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All Tech Considered
4:50 pm
Thu January 16, 2014

What Do You Do If Your Refrigerator Begins Sending Malicious Emails?

Samsung is one of the companies making smart home appliances.
Samsung Tomorrow Flickr

Originally published on Fri January 17, 2014 5:27 am

The thing about the Internet of Things, which describes the near future in which all our devices and appliances are connected to the Internet — and one another — is that suddenly they're vulnerable to the dark side of constant connectivity, too. Cybersecurity folks point out it "opens a Pandora's Box of security and privacy risks that cannot be ignored," writes Christophe Fabre, CEO of software services vendor Axway.

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Around the Nation
4:48 pm
Thu January 16, 2014

Sweet 16 And Barreling Toward Cowgirl Racing Fame

Megan Yurko and her horse, Beea. Now 16, Megan has been cowgirl barrel racing since the age of 6.
Courtesy of Megan Yurko

Originally published on Fri January 17, 2014 10:19 am

Megan Yurko is small, but she's a big name in barrel racing. And the 16-year-old is on track to be crowned the world's top cowgirl barrel racer at the upcoming International Professional Rodeo Association's finals in Oklahoma City.

Just under 4-foot-10, Megan depends on her 1,200-pound filly Beea in a sport where the fastest rider around three barrels in a cloverleaf pattern wins.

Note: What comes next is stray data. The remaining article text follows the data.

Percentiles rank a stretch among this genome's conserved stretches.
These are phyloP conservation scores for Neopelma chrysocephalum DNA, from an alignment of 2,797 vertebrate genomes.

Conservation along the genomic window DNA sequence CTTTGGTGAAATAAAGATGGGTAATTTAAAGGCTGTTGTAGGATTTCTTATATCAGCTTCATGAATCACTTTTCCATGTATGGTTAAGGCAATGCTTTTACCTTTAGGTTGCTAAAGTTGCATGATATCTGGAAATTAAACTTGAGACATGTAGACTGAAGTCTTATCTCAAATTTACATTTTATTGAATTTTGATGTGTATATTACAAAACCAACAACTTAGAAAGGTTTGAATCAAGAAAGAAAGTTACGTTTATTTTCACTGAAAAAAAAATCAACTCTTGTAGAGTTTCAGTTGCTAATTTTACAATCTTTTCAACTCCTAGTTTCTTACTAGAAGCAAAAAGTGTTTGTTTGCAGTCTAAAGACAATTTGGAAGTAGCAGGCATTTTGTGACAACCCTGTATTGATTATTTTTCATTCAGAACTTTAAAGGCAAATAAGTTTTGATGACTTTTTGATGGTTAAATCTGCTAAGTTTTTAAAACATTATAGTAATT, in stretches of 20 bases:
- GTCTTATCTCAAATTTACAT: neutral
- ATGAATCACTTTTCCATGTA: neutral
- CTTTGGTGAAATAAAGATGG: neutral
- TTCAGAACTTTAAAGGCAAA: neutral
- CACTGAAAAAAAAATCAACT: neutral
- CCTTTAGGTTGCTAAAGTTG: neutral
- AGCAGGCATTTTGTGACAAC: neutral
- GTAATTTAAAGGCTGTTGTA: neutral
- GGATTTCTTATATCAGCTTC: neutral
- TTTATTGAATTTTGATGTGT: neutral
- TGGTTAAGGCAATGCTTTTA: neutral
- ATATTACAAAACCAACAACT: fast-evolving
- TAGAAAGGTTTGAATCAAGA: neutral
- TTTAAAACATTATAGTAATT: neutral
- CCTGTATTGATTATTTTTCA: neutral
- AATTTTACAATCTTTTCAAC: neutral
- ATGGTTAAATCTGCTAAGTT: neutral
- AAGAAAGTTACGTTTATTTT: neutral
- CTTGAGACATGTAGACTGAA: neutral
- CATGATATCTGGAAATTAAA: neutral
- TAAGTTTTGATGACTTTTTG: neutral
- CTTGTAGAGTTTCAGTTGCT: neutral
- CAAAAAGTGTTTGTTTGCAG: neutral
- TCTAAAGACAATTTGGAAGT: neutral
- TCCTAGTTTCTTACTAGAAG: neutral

"The thrill of it all is awesome," Megan says.

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The Two-Way
4:21 pm
Thu January 16, 2014

Gilligan's 'The Professor' Has Died; Russell Johnson Was 89

Actor Russell Johnson, the Professor on Gilligan's Island, has died at age 89. He's seen here at far left seated next to Bob Denver, along with fellow cast members from left, Jim Backus, Natalie Schafer, Tina Louise, Alan Hale Jr., and Dawn Wells.
CBS /Landov

Originally published on Thu January 16, 2014 6:09 pm

Russell Johnson, the actor whose job it was to be the voice of reason and calm on an island of shipwrecked ninnies, has died at age 89, according to reports. Johnson's role as the Professor on the 1960s comedy Gilligan's Island endeared him to audiences who watched him build radios and generators from things like coconuts and palm branches.

Johnson reportedly died of natural causes today at his home in Bainbridge Island, Wash.

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Around the Nation
3:23 pm
Thu January 16, 2014

U.S. Biathlete Gives Up Olympic Spot To Her Twin Sister

Lanny and Tracy Barnes at a practice session for the women's 75-kilometer biathlon sprint during the 2006 Winter Olympics in Turin, Italy.
Eric Feferberg AFP/Getty Images

Originally published on Fri January 17, 2014 10:19 am

Tracy Barnes just secured a spot on the U.S. Olympic team heading to Sochi — but almost immediately, she decided to give it up.

She surrendered her spot to her twin, Lanny. The 31-year-old sisters compete in biathlon, the sport that combines cross-country skiing and shooting. Both competed in the 2006 Winter Olympics, and Lanny competed in 2010 as well.

Lanny fell ill during selection races in Italy this past weekend, and she finished sixth, dashing her hopes of qualifying. Only the top five make the Olympic team; Tracy qualified at fifth place.

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Animals
3:23 pm
Thu January 16, 2014

To Save Threatened Owl, Another Species Is Shot

A northern spotted owl in a Redwood forest.
Michael Nichols Getty Images/National Geographic Creative